Lately it seems that not a week goes by without some revelation about the Trump family’s shadiness, whether it’s meeting with Russian officials about getting dirt on a political opponent or using private email accounts to correspond with White House staff. A new joint report from ProPublica, WNYC, and The New Yorker marries the two, delving into a fraud investigation against Ivanka Trump and Donald Trump Jr., otherwise known as the two of the three kids Donald Trump regularly acknowledges in a public forum.
According to the collaborative report, the Manhattan District Attorney’s office spent two years building a fraud case against Ivanka and Donald Jr., which began looking like it would result in criminal charges in spring 2012. In 2008, the elder Trump siblings knowingly gave false information to prospective buyers after units at Trump SoHo, a hotel-and-condo development, failed to sell at the desired rate. The Trumps fudged the numbers when meeting with potential buyers, telling them that “31 percent of the condos in the building had been purchased.” Trump Jr. bragged in an interview with The Real Deal that 55 percent of the units had been sold; soon thereafter, his sister Ivanka claimed that “60 percent had been snapped up.” “We’re in a very fortunate position,” Ivanka Trump said, “where we have enough sales and now we are strategically targeting certain buyers.”
[Arrested Development narrator voice]: They weren’t. ProPublica et. al. obtained a copy of a sworn affidavit filed in March 2010 with the New York attorney general’s office by a Trump partner that indicated two years after Trump’s daughter bragged about more than half of the units being sold, the real figure was 15.8 percent sold. Some buyers (rightly) felt cheated, and sued the Trump organization in 2010. That legal action was followed by an investigation by the Manhattan DA’s office, whose Major Economic Crimes Bureau determined that Ivanka and Trump Jr. might have violated the Martin Act, “a New York statute that bans any false statement in conjunction with the sale of a security or real estate.”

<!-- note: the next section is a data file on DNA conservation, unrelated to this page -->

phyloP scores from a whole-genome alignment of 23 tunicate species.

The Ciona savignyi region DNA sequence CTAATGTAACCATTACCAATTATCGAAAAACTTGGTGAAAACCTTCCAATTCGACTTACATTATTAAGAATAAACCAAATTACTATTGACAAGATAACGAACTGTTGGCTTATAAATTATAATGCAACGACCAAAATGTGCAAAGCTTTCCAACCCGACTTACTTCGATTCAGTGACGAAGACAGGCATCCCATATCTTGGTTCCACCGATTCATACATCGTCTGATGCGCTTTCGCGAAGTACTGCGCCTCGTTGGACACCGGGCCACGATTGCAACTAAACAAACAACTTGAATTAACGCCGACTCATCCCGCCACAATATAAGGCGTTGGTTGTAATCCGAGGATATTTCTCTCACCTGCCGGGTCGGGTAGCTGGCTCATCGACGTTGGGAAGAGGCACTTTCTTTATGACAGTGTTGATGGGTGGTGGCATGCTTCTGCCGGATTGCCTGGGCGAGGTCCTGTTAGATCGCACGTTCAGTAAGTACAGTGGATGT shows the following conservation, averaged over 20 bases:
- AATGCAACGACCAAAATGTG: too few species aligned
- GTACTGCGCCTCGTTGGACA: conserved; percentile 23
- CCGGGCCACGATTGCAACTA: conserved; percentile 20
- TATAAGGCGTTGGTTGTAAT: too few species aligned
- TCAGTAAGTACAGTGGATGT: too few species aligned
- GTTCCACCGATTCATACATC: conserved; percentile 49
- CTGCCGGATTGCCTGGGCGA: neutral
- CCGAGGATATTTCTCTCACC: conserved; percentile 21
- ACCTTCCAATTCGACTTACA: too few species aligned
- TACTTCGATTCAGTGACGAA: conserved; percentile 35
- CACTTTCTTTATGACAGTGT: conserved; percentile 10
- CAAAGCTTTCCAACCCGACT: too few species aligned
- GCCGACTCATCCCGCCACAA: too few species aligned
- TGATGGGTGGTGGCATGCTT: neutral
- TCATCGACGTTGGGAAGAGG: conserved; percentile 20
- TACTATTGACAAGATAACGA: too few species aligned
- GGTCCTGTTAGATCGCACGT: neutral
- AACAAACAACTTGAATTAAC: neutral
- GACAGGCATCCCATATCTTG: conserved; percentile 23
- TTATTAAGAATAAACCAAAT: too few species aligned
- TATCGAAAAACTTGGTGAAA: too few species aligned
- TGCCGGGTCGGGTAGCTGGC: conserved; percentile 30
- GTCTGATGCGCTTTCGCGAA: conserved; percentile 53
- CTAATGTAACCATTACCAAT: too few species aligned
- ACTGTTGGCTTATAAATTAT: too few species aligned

The investigation uncovered emails exchanged by Ivanka and Donald Jr. with buyers, in which, according to four people who have seen the correspondence, they “discussed how to coordinate false information they had given to prospective buyers.” Not only that, but “according to a person who read the emails, they worried that a reporter might be onto them. In yet another, Donald Jr. spoke reassuringly to a broker who was concerned about the false statements, saying that nobody would ever find out, because only people on the email chain or in the Trump Organization knew about the deception, according to a person who saw the email.”
The Trumps’ criminal defense lawyers met with investigators and “conceded that their clients had made exaggerated claims,” but argued those actions didn’t constitute criminal misconduct. The DA’s office wasn’t dissuaded until Marc Kasowitz joined the Trumps’ legal team. Here’s where things get even shadier: Kasowitz met with Manhattan District Attorney Cyrus Vance Jr., whose 2012 reelection campaign he’d donated to, jumping up the investigative chain of command. Three months after the meeting, which no one else in his office attended, Vance told his staff to drop the case against the Trumps. When asked about his decision, the Manhattan DA says “I did not at the time believe beyond a reasonable doubt that a crime had been committed. I had to make a call and I made the call, and I think I made the right call.”
Six months after the case was dropped, Kasowitz garnered donations to make a $50,000 contribution to Vance’s campaign, but they both deny this was a quid pro quo situation. You can wade further into the cesspool here.